Lesson 4: Baptism as Community

Sacrament of BaptismBaptism marks the entrance into a new community that follows Jesus. One of its primary features is welcoming believers to the Lord’s table. The modern church makes a huge mistake when it fails to make this the boundary for who participates in its meal. As soon as you deny baptized people from other church bodies a place at your table, you denigrate the role of the sacrament. It becomes certification for membership in an institution rather than welcoming into the love of a community. Only those who are baptized by your officials qualify as real Christians.

Of course, there are plenty of other ways we have deprecated the sacrament in our day. Evangelicals insist upon making a decision for Christ the decisive event. Baptism becomes simply a sign that follows our choosing Jesus. Being born again is no longer being baptized but rather that moment that you decide to confess your sinful nature, say the Jesus prayer, and accept the salvation Jesus offers.

The whole idea of being welcomed into God’s beloved community is replaced by the guarantee that this particular individual has gained access to heaven after death. An Evangelical pastor friend brought this home to me when he called my kind of ministry sacramental in the sense that I felt I had to care for those I baptized. He said he felt no responsibility except to bring people to a decision for Christ. He knew that many would soon abandon their promises, but that was their problem– not his.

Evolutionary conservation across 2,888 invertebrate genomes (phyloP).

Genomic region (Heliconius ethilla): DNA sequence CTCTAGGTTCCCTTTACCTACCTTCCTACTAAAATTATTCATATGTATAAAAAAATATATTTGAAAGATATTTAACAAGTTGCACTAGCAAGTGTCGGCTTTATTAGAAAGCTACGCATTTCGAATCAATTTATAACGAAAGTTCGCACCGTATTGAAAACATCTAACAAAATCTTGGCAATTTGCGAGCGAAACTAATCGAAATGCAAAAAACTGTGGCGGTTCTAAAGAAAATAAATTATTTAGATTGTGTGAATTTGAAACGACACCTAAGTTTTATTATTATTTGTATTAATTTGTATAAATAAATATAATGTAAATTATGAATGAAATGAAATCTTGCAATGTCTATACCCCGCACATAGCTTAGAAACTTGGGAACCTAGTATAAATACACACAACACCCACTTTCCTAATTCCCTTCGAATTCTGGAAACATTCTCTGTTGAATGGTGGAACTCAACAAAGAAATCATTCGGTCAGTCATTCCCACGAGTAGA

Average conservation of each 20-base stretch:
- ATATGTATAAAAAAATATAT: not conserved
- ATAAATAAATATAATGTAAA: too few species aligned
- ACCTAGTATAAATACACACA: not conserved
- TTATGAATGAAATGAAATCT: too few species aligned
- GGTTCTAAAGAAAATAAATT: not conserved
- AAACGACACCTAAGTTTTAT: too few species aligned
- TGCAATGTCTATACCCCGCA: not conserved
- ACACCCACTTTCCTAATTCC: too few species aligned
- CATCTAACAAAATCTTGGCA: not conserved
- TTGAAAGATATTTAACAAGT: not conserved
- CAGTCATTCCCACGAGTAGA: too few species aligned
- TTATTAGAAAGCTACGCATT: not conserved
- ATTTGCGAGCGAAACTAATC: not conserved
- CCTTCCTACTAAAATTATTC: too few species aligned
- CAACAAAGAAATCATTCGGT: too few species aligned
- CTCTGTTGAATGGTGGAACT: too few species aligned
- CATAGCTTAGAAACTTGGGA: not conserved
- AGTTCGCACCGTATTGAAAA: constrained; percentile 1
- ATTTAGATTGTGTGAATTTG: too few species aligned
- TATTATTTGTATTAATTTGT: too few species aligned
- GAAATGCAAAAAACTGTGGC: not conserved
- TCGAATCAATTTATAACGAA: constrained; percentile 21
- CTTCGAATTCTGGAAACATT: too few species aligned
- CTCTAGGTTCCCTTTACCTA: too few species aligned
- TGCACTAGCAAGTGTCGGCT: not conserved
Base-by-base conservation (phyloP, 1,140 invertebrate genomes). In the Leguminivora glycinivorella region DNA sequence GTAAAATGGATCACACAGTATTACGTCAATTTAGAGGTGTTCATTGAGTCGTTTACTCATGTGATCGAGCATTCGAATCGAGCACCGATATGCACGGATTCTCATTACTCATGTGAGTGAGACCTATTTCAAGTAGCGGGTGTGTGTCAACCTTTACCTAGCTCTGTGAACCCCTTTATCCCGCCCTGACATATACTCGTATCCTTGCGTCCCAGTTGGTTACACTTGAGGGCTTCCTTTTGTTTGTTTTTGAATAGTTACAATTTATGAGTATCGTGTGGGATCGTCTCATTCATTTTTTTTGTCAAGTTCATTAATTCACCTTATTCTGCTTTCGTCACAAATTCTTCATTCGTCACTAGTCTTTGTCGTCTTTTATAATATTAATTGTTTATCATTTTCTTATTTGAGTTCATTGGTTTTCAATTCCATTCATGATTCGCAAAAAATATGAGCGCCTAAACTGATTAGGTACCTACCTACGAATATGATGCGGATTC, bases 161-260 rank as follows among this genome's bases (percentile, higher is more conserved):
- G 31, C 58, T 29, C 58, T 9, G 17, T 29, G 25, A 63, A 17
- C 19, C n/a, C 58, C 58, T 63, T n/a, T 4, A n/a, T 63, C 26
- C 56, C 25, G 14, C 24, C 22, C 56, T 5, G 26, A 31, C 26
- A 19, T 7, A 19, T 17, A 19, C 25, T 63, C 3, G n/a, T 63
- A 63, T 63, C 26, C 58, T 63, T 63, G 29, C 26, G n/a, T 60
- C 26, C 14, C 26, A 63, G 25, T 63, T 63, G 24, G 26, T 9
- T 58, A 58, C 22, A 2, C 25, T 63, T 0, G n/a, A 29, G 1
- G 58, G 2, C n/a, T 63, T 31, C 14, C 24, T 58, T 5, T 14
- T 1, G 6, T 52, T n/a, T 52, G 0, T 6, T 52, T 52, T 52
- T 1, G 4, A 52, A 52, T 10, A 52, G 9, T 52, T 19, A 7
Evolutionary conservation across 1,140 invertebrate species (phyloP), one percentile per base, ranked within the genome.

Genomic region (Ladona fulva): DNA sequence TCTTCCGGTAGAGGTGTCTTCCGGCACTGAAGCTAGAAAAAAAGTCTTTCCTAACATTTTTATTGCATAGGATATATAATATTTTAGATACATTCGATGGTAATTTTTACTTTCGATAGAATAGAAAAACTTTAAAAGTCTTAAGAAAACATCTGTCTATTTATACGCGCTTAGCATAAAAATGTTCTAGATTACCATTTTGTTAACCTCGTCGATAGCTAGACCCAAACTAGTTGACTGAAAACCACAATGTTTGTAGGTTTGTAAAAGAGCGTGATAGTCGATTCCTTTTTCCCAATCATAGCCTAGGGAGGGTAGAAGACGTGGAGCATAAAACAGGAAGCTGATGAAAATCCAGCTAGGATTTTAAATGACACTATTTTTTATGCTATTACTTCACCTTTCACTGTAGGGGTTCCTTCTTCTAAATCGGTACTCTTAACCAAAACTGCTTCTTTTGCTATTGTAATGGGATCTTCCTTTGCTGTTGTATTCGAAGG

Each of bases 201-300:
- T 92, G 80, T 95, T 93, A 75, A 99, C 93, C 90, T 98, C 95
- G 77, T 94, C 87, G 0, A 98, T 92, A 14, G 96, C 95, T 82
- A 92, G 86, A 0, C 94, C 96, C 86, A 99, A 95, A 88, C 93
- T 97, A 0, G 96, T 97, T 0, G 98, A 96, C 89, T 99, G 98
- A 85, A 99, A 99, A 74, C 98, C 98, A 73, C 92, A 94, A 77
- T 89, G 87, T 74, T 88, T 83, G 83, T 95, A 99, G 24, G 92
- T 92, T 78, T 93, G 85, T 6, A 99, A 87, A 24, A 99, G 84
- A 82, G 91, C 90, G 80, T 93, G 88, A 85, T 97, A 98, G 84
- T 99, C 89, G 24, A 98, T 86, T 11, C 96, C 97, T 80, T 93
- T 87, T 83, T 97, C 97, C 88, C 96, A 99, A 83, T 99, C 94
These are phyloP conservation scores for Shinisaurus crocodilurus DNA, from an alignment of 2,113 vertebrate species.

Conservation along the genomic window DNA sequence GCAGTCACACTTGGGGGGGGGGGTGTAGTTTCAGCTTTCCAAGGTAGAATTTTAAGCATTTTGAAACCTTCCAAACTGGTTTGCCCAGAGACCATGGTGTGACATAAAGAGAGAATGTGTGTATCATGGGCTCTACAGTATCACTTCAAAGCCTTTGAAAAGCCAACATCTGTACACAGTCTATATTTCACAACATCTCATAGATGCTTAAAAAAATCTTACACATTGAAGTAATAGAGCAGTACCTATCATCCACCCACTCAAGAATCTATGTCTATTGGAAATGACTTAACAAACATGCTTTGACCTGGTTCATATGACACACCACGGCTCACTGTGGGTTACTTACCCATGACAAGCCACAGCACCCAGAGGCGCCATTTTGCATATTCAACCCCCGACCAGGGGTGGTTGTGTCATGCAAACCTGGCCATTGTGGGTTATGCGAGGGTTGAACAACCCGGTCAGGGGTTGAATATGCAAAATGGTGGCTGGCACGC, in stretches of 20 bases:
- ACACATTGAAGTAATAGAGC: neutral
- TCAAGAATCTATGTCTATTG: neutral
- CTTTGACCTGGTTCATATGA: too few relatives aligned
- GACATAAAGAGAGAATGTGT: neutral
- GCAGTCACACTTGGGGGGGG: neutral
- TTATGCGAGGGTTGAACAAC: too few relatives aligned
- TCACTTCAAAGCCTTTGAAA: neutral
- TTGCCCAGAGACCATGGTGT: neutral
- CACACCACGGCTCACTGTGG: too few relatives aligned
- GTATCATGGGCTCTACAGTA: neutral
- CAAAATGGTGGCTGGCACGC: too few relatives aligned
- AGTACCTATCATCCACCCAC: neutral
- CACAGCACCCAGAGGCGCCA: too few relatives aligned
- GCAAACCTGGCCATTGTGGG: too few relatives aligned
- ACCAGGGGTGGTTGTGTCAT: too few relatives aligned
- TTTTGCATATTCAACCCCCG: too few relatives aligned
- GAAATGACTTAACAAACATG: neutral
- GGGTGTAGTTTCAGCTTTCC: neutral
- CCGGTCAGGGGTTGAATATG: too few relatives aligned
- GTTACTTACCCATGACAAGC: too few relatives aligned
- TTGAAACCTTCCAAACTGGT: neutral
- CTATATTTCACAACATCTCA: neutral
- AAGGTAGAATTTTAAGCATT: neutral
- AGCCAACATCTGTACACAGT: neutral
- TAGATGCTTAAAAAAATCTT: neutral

Pentecostals also subordinate baptism when they give predominance to speaking in tongues. They assign glossolalia three functions: a means for personal prayer that expresses what words cannot, a means of public prayer by which God can speak directly to the congregation, and a sign that you personally are saved. This third role is necessary, because all sorts of people for all sorts of reasons get baptized. You can be sure your baptism worked, if you break out in tongues, even if this happens years after the event. On the other hand, sometimes it works in the opposite direction. You break out in tongues as a sign that you are saved and should be baptized. In either case, the tongues take precedence over the sacrament.

The crux of the matter is how you balance the individual and the community in different historical periods. Obviously baptism began as a predominately adult practice. There were no Christians. Children were baptized incidentally with the rest of the family. When the church grew, soon there were more children than adult baptismal candidates. Infant baptism became the dominant method. Some churches accommodated this by removing the confirmation part of the sacrament to the age society marked as the passage to adulthood. It was thought a young adult was mature enough to affirm their infant baptism.

Perhaps if we recognize the church is a community rather than an institution, we might begin regaining her counter cultural nature. You can appreciate this by considering how radical it was to make water baptism rather than circumcision our entrance rite. Women were full members in what was once a male-only society.